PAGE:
Mark this was not directed at you – It was a response to Manny – I hit the wrong button. I think you are right about the need for more clearer and cleaner studies about the impact of drugs, hormones and any procedure on health.

  49. The refusal of a blood transfusion might be a more appropriate comparison if all you’re considering is legal law. But the morality the Catholic Church is upholding is a life affirming based on natural law. The refusal of transfusion if soley based on religious reasons (there are some medical reasons against transfusions too, but let’s exclude that) might result in the death of a child is not life affirming. Contraception has nothing to do with the cause of any death. Abortion inducing drugs do cause the death of an entity, and so the Church position is life affirming.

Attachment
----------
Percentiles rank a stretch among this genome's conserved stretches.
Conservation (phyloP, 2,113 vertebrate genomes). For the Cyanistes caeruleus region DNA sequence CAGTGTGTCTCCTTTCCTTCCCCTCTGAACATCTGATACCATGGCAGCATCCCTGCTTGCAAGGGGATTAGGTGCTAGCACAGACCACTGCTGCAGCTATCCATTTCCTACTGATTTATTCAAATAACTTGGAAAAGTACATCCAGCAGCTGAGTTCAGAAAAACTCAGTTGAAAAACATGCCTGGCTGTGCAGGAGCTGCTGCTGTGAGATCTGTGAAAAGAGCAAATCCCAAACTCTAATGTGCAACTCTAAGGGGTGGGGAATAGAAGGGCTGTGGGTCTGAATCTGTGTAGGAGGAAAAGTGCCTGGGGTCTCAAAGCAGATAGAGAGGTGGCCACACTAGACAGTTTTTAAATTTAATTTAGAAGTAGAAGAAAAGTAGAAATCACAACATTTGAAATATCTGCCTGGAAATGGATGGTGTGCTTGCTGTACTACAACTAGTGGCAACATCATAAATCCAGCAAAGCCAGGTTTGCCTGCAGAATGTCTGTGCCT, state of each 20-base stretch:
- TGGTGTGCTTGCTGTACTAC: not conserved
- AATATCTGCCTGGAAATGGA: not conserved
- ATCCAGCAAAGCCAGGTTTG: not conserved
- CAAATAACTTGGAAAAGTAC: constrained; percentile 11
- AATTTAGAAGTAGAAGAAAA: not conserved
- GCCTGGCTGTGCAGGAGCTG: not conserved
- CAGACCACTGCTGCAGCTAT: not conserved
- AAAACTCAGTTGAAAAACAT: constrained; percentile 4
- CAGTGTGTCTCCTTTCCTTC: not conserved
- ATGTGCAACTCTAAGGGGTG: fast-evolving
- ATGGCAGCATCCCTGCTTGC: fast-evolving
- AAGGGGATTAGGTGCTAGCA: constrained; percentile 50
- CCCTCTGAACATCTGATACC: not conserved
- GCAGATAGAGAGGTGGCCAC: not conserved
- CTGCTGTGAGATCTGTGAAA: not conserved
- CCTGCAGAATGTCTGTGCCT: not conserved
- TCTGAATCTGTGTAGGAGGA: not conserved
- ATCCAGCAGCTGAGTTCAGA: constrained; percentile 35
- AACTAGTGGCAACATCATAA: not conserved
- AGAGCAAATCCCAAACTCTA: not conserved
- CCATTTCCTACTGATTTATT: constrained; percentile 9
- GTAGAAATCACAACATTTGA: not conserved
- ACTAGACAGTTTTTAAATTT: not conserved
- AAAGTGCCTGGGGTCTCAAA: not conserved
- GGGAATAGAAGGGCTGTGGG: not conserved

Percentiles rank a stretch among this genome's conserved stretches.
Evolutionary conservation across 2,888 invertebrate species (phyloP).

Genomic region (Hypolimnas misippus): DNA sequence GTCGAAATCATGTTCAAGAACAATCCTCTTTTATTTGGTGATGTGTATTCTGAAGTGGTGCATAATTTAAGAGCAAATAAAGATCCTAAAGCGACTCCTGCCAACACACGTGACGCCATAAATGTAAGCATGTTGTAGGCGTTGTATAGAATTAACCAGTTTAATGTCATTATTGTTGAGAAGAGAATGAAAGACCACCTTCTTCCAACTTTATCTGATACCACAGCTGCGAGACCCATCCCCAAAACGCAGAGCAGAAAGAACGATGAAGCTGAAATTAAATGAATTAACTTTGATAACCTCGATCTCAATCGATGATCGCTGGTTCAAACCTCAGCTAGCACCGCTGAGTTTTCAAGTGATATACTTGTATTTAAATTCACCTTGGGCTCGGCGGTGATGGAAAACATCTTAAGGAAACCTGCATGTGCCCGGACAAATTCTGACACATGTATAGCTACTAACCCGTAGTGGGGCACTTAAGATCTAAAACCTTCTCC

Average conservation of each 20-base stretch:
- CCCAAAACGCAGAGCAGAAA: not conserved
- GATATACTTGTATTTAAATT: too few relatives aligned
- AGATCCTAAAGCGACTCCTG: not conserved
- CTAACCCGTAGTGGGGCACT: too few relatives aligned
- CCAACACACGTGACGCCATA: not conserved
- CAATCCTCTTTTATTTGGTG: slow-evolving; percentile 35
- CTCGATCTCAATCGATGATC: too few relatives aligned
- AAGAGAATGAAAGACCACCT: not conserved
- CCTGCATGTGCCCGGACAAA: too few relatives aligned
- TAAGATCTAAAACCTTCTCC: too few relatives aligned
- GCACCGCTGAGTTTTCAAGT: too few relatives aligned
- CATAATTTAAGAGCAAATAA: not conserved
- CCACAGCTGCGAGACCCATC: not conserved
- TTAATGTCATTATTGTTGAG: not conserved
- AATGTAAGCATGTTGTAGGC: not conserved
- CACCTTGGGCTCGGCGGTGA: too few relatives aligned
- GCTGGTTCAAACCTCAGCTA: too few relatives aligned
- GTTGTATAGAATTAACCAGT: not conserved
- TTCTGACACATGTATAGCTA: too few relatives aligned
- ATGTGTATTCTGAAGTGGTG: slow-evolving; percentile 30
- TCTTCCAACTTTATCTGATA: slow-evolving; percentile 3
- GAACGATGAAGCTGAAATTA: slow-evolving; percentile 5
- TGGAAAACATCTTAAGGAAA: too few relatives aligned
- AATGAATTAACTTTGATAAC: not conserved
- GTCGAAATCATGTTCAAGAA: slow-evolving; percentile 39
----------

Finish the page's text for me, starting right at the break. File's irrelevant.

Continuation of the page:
Now if the issue on the table were the Church refusing to pay for medical procedures that would save someone’s life, then I can see the comparison.

  50. In my example I was considering only civil law, as it is civil law that sets up religious liberty. I asked a friend who is a member of the Jehovah Witnesses and he explained to me that it is part of their moral belief system when speaking of transfusions and other proscribed” acts.
    The use of contraceptives that do cause the death of an entity is indeed not life affirming, I agree. Not to argue, however, what of those that prevent fertilization? I am not saying that the church is wrong, I think we need to consider carefully what is an attack on religious liberty and what is not. My fear in this country is that once a door is opened a crack it is broken through and the resulting chaos might be overwhelming.